Head tilted back, torso curving backwards, he stood and stared at his childhood. Within the ornate gold frame of the oil-painting, figures in their likeness of twelve years ago stood and stared back; himself, candy-coloured jacket the only mark of colour in the graphite landscape, eyes cocked towards his brother in hopeful gesture.

His brother, staring forward with powerful perfunctoriness, looking a thousand-years-older in his uniform. His father, malignance undimmed, sable robes swallowing all the light and making even his own red coat appear translucent.

The air felt weighted, dense with all his past selves, gathering here at various instants over the years. Clearest in his mind was the memory furthest back; his much-younger self, not long after the painting was made.

*   *   *

Even then the air was heavy, though the weight came from the noise of the Experimentation permeating from the Factory. He could hear – almost distinctly – the galvanic shock of the machines and the purling of the bottled-poisons. Even more distinct was the begging of the commoners being experimented on as power was sucked from them; beseeching  amplified by his swallowing pity.

A familiar sound in the corridor made him start. ‘Father!’

Visions of his father’s contemptuous words and the incandescent glare in his glacial eyes barrelled through his mind. Muffling his panic into his hand, he stumbled away from the painting.

His terror of his father propelled him up the writhing, tumbledown staircases, and the fading daffodil butterfly painted on his bedroom-door was a beacon of relief.

*   *   *

Glancing at the forbidding figure of his father in the painting, he realised why he was so frightened; even then, though the panic had never established itself in words, he understood that his father held no place for kindness.

*   *   *

He lay gasping on the bed, accelerated breath distorting back to normal.

Then the door grated open, and a silhouette obtruded the shadowed corridor.

Mirroring him across the doorway stood his older brother, fully-dressed; his uniform the same slate-colour of the City sky, pearl-coloured buttons almost-fluorescent in the darkness. He looked momentarily lost, and started to back out of the room.

“Wait!” cried the younger boy, springing up from the bed. “Where are you going?”

His brother avoided his gaze, hesitated, then turned back. “I’m going out.” he answered finally.

“Why?”

“I’m going to kill Monsters.”

Wide-eyed with bewilderment and callowness, he paused, sinking down before rising again in panic. “You can’t! It’s late! It’s night!” His rapidly-gesticulating hands settled against the sleeve of his brother’s uniform, faster than the agitated yellow butterflies caged on his bedstand.

He shook them off distastefully. “I have to do this. It’s not right to let the people Father hurts suffer.”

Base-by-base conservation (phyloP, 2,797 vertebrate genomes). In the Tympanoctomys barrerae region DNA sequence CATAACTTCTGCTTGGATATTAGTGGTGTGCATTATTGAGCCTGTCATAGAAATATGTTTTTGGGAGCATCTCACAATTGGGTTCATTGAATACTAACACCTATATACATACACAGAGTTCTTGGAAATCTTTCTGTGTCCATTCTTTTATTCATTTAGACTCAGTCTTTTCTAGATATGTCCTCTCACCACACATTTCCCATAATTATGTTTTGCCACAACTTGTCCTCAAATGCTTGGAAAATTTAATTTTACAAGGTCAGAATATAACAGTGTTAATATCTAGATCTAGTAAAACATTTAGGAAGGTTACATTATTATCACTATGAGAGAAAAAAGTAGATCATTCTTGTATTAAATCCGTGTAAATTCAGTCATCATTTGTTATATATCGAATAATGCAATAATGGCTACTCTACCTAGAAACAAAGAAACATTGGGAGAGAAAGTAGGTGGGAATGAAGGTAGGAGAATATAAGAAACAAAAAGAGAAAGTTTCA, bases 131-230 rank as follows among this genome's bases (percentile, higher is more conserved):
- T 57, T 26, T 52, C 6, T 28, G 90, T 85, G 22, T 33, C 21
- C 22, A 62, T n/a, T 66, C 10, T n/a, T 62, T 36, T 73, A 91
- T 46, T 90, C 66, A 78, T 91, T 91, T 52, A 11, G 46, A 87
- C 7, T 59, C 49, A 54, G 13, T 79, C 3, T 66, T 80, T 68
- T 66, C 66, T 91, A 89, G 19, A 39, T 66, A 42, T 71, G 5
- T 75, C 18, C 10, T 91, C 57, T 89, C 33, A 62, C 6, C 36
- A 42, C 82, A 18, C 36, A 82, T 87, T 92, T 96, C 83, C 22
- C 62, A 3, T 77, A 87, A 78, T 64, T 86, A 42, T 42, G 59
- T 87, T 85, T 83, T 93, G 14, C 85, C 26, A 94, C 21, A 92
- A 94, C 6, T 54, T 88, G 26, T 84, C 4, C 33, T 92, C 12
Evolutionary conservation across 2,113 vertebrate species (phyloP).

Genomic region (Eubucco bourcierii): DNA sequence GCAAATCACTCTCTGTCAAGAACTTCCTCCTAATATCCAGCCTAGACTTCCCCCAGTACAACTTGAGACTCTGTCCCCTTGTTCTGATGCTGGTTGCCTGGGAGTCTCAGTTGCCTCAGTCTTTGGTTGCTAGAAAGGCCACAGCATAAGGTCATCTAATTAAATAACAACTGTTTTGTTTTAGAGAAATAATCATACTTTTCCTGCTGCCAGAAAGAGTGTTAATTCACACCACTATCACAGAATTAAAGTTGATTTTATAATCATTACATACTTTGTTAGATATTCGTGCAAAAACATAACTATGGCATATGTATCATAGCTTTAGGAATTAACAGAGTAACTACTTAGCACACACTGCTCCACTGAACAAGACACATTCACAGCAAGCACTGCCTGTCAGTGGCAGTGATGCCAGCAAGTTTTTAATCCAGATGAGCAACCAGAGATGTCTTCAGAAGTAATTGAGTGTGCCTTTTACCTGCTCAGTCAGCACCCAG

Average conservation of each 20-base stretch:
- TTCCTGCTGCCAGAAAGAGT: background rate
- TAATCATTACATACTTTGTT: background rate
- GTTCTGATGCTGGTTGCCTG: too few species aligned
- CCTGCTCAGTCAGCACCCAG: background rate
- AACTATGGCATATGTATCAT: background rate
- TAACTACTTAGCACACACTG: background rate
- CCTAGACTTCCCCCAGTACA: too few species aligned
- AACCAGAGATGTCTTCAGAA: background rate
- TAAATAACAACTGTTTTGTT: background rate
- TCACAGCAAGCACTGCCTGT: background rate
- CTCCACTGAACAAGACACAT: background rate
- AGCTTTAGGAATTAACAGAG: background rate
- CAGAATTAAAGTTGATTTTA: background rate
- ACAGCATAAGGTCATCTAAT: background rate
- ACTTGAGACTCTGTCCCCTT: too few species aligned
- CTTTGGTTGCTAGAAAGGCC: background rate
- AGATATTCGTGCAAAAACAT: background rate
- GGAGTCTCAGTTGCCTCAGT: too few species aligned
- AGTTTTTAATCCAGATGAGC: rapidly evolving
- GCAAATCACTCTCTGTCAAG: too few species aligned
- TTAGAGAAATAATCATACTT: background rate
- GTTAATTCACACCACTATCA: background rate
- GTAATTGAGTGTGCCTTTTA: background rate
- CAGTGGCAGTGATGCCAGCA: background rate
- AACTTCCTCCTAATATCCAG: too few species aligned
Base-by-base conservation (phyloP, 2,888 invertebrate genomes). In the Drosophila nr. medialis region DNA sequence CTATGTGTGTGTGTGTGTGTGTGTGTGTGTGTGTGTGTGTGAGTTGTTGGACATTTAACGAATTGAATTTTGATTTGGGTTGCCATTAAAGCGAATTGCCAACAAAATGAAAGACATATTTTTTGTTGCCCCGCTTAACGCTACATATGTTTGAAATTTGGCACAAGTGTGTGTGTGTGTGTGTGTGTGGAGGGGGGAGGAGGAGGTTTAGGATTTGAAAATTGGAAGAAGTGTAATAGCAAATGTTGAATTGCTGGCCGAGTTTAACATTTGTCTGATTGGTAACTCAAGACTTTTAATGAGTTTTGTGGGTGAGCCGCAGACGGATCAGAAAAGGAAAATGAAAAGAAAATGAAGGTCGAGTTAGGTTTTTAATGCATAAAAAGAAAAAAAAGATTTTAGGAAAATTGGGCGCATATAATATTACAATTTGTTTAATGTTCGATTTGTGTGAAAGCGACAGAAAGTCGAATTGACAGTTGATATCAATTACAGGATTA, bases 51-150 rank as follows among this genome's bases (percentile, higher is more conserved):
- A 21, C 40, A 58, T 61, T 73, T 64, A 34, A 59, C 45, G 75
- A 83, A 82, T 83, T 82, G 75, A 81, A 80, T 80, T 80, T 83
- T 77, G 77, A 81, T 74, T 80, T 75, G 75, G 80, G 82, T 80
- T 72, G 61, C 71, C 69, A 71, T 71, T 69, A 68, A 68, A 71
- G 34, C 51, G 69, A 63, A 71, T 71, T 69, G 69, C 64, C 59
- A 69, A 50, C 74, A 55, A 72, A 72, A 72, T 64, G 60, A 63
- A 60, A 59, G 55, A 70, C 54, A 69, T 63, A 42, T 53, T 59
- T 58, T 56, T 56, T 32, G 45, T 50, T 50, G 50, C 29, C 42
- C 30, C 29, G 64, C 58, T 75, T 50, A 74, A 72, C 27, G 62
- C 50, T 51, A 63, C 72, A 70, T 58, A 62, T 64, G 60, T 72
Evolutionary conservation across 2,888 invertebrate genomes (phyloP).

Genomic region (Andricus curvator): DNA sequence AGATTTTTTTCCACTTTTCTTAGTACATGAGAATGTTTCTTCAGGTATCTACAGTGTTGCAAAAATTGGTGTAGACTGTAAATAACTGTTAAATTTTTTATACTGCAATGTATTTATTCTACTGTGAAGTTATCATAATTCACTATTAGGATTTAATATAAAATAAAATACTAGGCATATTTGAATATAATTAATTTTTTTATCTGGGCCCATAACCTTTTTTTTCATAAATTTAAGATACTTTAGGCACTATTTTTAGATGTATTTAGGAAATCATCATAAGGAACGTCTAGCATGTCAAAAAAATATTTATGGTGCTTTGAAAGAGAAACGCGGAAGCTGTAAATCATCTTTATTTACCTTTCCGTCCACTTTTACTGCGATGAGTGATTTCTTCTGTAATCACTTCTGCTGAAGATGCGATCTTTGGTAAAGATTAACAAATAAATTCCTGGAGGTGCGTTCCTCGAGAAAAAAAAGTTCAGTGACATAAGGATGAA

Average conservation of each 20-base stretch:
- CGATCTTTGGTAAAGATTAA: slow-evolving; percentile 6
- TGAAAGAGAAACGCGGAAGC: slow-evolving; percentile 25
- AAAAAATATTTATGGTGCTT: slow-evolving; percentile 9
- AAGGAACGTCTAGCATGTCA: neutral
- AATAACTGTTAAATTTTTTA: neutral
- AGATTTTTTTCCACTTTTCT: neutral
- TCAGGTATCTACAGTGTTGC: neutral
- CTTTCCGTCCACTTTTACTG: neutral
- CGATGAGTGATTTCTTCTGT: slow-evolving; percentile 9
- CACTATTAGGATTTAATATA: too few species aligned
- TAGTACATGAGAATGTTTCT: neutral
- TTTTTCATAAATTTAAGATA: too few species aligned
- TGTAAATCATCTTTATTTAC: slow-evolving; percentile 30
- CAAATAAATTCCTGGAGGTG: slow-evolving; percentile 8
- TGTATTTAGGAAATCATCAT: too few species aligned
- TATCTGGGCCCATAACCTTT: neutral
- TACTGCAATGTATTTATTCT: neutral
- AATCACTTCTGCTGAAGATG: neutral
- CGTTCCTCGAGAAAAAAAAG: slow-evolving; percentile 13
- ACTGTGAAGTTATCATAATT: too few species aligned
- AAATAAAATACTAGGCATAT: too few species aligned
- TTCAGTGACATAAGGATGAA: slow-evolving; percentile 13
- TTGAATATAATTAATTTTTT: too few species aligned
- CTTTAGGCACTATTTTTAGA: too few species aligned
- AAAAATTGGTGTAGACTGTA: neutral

He gazed pathetically up at his brother, anguished, and evoked a final, fervent answer. “I’m being kind.”

*   *   *

Was he being kind? Perhaps. He smoothed his bulky white gloves over the crimson coat of his own uniform. But I saw those people afterwards. I see them every day. Their lives have only pain. When my brother kills Monsters, he removes the pain. Then they have nothing. Nothing is worse than anything.’

*   *   *

He watched the minute figure of his black-cloaked-brother heading through the City, after Monsters that worked for his father’s exploiting schemes.

The slums stood out; shabby street a muddy smudge. He remembered being there, only a few hours before, to practice his magic.

The spell was simple; a spell for yellow butterflies. He had walked down the slums with his jars and liquids, noting shrewdly several children; very young, clothes tattered, skin caked-with-mud, eyes downcast and ribs protruding.

Stopping in an open space, he had set up his equipment. The spell was uncomplicated, but he finished leisurely, letting each simple action consume minutes he might otherwise have spent in his father’s house.

Finally, the largest jar unearthed, from porcelain-coloured smoke, a butterfly; canary-coloured, unembellished, wings oscillating unhurriedly. Five more followed it.

The six streamed into the air and back up the street. As they disappeared behind the strata of dirt on the walls, sudden youthful laughter burgeoned, making him start and then smile in amazement. The mirth of the children who had been before so miserable was marvellous, and he could barely believe it.

This is kindness.’ he had thought.

*   *   *

Even now, the memory brought a tingling smile to his face. ‘That was real kindness.’ He told himself. ‘I was making them happy. And that showed them how to stay happy.’

With these memories lucid, he focused again on the painting. “Kindness is necessary.” he told the portrait of his father.

“But you cannot just lift off people’s burdens. That won’t help them in the future.” he added to his brother. “You have to ease their burdens” show them that life is worth living, and that it can be lived, even here.”

Satisfied, he turned away from the artwork and paced outside.

There was kindness to give, and yellow butterflies to make.